Thursday, September 01, 2016

P2P lending: early warning signs

A storm has erupted over P2P (peer-to-peer) lending in China, FT  reports.

P2P platforms offer higher returns for savers. They do so in two ways. First, they identify borrowers who are willing to pay high rates because they do not have access to formal lending channels. Secondly, they reduce the intermediation cost- there are no branches and large staff that these platforms have to pay for. These platforms claim to have evaluated borrowers by using big data.

Alas, matters are not that simple:
Within the past year, ordinary Chinese people have fallen victim to scandals in which online financial platforms have disappeared with billions of dollars, provoking angry protests on the streets.
In February, more than 20 people were arrested for their involvement in Ezubao, a “complete Ponzi scheme”, that allegedly took more than Rmb50bn ($7.6bn) from investors, China’s biggest case of financial fraud to date. A month later, a court in southern China jailed 24 people for defrauding about 230,000 investors of nearly Rmb10bn in a similar scam.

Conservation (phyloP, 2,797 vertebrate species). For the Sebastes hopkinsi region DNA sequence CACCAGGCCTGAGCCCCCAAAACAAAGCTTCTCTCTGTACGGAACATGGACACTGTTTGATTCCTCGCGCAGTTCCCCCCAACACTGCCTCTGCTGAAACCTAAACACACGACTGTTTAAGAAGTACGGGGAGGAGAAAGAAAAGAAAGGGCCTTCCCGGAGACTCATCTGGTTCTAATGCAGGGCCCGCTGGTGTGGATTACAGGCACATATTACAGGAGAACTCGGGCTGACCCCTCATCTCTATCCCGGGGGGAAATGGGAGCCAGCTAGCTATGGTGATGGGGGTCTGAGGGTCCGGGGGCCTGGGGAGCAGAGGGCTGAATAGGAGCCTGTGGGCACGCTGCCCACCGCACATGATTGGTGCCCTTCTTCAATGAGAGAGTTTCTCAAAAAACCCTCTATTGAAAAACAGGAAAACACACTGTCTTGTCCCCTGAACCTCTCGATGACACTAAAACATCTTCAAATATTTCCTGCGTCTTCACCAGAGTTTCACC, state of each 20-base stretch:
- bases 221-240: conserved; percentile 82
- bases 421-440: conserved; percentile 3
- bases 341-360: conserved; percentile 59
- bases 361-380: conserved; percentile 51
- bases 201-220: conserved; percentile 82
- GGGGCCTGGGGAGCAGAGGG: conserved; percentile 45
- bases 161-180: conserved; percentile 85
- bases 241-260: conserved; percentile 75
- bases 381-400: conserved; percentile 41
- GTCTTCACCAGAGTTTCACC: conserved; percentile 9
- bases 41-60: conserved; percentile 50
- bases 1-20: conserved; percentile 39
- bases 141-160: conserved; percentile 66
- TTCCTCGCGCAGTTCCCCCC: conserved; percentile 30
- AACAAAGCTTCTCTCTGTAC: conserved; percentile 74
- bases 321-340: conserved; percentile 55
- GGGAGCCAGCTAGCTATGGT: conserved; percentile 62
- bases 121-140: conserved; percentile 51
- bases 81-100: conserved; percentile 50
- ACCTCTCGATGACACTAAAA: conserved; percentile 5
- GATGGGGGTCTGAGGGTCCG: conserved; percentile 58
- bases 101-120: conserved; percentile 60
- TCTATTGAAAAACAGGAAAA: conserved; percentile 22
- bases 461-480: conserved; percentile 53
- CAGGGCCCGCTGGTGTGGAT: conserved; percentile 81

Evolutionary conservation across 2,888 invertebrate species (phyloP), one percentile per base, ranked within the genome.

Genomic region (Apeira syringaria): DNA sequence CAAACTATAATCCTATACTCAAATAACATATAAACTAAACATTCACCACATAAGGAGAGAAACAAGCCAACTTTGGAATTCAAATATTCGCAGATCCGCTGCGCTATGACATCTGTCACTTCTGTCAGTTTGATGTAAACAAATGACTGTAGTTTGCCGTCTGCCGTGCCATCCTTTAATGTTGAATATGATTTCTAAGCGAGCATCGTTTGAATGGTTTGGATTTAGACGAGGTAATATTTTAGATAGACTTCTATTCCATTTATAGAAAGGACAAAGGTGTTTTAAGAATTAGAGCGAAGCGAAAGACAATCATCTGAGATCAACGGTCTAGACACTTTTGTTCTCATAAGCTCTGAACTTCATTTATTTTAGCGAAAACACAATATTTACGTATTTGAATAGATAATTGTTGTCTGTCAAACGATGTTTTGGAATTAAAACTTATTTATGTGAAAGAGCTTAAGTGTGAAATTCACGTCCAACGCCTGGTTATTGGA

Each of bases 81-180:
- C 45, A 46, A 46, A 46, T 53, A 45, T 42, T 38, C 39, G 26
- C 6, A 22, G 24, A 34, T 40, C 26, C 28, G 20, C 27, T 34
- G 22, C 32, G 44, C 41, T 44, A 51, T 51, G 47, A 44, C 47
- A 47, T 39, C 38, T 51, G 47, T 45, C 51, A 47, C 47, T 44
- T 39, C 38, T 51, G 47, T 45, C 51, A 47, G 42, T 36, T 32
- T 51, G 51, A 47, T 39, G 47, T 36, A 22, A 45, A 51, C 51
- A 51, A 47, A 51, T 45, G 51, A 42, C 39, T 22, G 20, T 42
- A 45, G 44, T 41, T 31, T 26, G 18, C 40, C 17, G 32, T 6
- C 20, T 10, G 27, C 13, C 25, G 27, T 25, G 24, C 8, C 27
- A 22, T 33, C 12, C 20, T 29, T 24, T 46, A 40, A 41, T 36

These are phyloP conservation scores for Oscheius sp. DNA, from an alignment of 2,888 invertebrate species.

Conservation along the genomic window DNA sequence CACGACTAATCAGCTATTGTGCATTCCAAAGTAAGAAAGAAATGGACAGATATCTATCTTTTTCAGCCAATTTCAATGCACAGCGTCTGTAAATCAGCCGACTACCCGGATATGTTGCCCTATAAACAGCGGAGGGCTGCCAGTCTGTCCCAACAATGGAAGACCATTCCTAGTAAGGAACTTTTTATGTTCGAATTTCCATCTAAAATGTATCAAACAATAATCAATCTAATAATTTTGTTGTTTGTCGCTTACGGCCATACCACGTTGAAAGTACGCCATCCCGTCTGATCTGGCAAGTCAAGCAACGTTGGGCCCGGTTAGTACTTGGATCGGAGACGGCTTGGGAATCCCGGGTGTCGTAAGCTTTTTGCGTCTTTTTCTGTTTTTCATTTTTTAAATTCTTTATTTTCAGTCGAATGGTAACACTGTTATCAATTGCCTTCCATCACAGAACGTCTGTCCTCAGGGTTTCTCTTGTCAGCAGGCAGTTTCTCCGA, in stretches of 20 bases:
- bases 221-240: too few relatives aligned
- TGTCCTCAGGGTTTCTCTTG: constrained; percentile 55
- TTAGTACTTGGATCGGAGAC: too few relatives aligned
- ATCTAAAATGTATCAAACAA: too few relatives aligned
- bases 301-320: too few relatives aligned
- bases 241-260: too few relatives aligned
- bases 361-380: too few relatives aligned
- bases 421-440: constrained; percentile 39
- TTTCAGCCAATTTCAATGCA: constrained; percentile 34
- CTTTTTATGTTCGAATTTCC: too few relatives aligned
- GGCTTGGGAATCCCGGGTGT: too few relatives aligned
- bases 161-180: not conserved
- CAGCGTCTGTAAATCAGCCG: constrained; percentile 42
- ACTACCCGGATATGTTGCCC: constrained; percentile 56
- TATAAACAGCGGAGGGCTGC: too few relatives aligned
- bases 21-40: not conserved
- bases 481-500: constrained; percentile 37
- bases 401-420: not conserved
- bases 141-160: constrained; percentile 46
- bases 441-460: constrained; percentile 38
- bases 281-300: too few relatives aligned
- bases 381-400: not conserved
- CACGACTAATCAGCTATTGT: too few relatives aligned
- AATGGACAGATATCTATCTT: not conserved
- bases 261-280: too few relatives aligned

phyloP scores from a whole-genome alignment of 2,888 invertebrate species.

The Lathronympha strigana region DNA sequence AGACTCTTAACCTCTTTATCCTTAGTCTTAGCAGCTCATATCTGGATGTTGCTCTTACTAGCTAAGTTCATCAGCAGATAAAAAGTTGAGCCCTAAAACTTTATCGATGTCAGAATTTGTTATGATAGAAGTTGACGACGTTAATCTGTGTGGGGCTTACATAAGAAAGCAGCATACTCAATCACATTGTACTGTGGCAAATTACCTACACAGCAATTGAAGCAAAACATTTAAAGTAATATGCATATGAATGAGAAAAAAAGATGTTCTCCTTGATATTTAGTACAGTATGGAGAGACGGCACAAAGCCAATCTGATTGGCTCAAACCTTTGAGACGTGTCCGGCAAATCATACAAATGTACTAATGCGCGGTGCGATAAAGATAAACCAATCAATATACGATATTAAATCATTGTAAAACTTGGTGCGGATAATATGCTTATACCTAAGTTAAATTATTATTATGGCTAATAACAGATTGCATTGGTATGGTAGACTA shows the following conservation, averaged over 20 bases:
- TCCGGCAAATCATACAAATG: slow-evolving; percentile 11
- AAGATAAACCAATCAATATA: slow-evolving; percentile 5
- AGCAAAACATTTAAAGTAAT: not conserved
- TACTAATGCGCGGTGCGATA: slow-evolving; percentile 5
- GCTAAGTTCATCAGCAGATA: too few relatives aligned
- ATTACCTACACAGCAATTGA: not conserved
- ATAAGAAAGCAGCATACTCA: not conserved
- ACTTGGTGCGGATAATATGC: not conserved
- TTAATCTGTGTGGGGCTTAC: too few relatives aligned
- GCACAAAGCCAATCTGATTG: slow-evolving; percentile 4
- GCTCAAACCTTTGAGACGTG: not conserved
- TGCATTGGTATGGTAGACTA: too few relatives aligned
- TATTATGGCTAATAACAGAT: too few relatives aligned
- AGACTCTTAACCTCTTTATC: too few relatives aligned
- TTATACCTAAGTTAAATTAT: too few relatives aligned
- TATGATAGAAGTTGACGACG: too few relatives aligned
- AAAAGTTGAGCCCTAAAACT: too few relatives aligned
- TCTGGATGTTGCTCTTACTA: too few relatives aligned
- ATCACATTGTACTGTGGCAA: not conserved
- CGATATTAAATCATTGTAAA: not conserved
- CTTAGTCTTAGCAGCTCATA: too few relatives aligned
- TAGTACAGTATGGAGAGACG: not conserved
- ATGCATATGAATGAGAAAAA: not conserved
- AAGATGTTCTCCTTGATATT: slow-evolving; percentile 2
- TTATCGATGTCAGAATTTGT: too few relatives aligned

In response to such problems, the regulator last week issued rules forbidding online lenders from accepting deposits or guaranteeing principal or interest on loans they facilitate. It also capped borrowing at Rmb1m for individuals and Rmb5m for companies.

One of the China's best known businessman calls P2P lending a "scam".  Looks as though those who think banks will disappear because of the arrival of such platforms need to wait for a while.

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